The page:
The visually artistic direction and the articulate writing is led by the remarkable Vidya Balan. With ‘Kahaani’ being the fourth “woman-centric” film, after her equally successful ‘Ishqiya’ (2010), ‘No One Killed Jessica’ (2011) and ‘The Dirty Picture’ (2011); the actress who had built up a reputation, lived up to it, and quite marvellously. As if all these weren’t unique enough, the marketing prove to be an important element in the film’s triumph. Balan, at the time of promotions, appeared in public with a prosthetic belly, and socialized with the people in railway stations, bus stands and markets. Carrying a “missing-sketch” of her on-screen missing husband, the marketing was cerebrally brilliant. With a memorable set of character, a winning performance by the actors, and the coherent screenplay and direction; ‘Kahaani’ took critics and the box-office by storm. The film went on to win 5 Filmfare Awards and 3 National Film Awards to name of few.
2. A Wednesday! (2008)
Amalgamating the genres of “terrorism” and “mystery”, ‘A Wednesday!’ follows a retiring police officer, who reminisces about the most astounding day of his career. The movie uses the title as a metaphor and portrays it through eyes of a common man. Directed by Neeraj Pandey, the movie employed voice, time and geography which essentially structured the entire film. While the primary leads, Anupam Kher and Naseeruddin Shah moulded the objective of the screenplay, the supporting cast acted as a sold frame for them. Set between 2 pm and 6 pm on a Wednesday, the film wisely restricts the plot to detour and completely focuses on building the plot frame by frame.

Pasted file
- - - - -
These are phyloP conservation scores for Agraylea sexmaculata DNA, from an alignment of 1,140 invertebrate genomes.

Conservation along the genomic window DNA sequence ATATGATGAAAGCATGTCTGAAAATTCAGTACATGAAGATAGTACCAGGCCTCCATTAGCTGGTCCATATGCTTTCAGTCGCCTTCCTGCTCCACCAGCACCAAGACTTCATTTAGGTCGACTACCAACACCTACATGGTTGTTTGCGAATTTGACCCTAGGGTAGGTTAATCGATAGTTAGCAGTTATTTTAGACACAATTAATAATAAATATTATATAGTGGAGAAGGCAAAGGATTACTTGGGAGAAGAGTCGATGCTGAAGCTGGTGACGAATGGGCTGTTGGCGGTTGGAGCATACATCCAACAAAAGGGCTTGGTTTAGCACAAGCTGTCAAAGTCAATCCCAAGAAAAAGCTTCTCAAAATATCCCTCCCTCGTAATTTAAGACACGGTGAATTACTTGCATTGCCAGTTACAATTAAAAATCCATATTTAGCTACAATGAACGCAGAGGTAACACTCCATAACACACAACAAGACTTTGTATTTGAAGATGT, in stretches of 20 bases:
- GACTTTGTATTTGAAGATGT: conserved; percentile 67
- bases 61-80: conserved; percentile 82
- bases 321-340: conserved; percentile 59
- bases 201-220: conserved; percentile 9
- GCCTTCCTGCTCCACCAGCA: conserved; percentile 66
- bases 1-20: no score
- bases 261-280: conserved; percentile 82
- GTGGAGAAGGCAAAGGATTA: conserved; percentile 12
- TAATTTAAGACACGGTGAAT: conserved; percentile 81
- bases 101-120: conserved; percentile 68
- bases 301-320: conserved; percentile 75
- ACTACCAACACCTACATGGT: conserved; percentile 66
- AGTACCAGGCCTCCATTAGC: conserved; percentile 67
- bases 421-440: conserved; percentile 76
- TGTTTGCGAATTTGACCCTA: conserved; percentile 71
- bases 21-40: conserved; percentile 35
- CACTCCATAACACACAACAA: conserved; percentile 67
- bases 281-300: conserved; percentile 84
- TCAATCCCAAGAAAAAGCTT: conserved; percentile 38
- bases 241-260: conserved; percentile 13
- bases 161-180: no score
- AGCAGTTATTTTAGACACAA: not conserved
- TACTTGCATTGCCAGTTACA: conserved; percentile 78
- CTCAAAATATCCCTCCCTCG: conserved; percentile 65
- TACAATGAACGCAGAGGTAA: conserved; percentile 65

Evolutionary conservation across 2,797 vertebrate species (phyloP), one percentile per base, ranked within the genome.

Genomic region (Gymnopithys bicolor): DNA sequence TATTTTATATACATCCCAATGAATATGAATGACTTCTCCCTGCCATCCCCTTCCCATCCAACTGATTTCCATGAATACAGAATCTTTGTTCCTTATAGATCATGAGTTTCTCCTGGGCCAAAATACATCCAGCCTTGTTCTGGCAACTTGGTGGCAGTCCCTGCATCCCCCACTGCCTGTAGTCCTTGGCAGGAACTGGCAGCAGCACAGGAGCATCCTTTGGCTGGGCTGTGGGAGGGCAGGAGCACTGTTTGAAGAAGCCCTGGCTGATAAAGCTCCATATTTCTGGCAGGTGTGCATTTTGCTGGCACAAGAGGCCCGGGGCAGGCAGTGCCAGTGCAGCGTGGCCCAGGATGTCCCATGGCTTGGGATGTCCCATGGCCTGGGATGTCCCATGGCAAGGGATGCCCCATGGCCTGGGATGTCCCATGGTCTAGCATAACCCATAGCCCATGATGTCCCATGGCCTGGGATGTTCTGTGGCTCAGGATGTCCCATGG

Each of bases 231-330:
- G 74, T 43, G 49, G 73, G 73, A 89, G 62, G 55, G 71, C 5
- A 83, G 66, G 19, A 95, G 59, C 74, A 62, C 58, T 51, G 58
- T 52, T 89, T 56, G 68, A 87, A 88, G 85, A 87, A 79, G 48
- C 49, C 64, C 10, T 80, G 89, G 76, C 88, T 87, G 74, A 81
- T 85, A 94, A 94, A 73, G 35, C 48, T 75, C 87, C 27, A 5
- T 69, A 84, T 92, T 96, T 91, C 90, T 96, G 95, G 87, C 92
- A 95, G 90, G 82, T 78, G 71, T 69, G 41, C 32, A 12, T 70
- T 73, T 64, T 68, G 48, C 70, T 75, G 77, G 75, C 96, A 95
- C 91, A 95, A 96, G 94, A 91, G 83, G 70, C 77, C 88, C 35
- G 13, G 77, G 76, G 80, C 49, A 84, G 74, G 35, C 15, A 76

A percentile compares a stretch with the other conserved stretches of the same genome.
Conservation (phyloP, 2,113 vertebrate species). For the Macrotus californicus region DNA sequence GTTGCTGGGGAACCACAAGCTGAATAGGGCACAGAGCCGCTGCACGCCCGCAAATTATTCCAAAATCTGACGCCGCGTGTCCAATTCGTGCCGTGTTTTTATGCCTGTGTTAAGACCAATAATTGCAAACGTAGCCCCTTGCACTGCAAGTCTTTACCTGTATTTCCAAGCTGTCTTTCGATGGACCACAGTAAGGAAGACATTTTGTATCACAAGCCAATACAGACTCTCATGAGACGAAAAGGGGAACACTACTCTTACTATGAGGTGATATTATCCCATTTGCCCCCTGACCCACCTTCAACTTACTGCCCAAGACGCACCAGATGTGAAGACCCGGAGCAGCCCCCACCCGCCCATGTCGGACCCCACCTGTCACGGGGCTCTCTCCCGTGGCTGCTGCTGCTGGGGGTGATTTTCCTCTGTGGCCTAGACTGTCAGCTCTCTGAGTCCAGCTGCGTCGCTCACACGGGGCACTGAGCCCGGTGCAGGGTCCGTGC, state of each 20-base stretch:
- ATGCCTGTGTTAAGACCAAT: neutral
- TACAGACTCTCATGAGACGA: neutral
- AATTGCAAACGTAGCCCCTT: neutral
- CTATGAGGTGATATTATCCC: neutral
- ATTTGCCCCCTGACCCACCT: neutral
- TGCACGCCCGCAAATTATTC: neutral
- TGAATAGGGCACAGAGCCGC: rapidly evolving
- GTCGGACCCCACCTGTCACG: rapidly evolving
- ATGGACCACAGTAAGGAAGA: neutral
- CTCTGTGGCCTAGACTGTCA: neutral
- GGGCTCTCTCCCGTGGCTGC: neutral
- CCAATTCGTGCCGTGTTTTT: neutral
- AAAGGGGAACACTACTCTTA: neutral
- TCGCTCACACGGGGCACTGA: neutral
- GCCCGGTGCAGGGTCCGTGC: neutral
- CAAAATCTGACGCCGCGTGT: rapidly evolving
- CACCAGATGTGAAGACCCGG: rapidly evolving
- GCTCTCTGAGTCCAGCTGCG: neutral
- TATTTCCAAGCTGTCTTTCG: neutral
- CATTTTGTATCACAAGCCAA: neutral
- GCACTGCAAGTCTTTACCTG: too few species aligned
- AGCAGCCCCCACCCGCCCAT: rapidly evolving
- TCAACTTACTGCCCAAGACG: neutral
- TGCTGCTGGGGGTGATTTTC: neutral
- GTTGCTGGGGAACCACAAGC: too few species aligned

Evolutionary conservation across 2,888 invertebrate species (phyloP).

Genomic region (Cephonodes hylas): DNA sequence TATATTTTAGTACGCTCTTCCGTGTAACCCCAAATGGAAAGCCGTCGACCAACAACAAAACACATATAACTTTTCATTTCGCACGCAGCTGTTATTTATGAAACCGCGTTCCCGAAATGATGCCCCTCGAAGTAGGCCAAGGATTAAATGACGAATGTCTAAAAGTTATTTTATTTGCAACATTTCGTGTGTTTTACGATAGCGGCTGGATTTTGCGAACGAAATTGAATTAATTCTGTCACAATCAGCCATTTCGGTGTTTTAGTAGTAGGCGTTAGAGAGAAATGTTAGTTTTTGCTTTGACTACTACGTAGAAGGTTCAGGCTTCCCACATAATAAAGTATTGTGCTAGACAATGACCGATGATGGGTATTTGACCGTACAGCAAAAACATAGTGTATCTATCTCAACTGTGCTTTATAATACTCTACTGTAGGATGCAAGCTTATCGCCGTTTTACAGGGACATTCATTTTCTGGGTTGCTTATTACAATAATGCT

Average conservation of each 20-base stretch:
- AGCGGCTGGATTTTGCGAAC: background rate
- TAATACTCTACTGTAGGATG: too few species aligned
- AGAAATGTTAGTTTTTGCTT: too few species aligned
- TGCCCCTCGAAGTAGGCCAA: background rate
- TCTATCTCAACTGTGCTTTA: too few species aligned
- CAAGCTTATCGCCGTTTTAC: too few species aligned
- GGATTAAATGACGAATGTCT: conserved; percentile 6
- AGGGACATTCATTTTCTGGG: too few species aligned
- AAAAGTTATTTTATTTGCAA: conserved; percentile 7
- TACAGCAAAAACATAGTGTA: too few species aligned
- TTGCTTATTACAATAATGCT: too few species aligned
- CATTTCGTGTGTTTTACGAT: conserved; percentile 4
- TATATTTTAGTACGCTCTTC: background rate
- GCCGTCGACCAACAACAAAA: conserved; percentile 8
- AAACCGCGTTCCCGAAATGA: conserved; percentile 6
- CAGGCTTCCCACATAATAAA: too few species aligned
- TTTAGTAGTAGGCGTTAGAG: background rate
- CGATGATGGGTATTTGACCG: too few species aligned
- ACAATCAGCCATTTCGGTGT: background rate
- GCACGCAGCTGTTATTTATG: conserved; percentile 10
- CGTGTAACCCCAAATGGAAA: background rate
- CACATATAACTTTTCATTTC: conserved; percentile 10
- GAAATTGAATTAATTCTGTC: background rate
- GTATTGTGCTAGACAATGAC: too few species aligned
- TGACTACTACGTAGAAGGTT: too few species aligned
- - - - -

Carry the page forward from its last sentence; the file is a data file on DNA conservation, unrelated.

1. Ugly (2013)
Directed by the cerebral Anurag Kashyap, ‘Ugly’ follows the case of a missing girl. Embroiled in the darkness of human greed, enmity and voracity, the missing case slowly intertwines with dark realities. Setting up the narrative with dark humour and sketches a visually dark piece, which has its own artistic essence to it. The film brings out a certain unsettling intoxicating experience, with the screenplay by Anurag Kashyap, cinematography by Nikos Andritsakis and the background score by Brian Oncomber contributing tithe dark intemperance. While the acting performances are commendable, the film’s screenplay established a solid foundation. The screenplay provided a narrative essence to it, framing a rigid structure. Premiering in couple of film festivals such as the Cannes Film Festival and the New York Indian Film Festival, ‘Ugly’ gained quite the critical praise. The film received some flak though, with critics annoyingly comparing it to Kashyap’s previous venture, ‘Gangs of Wasseypur’ (2012). However, ‘Ugly’ is undoubtedly one of the finest thrillers ever to be directed in Indian cinema.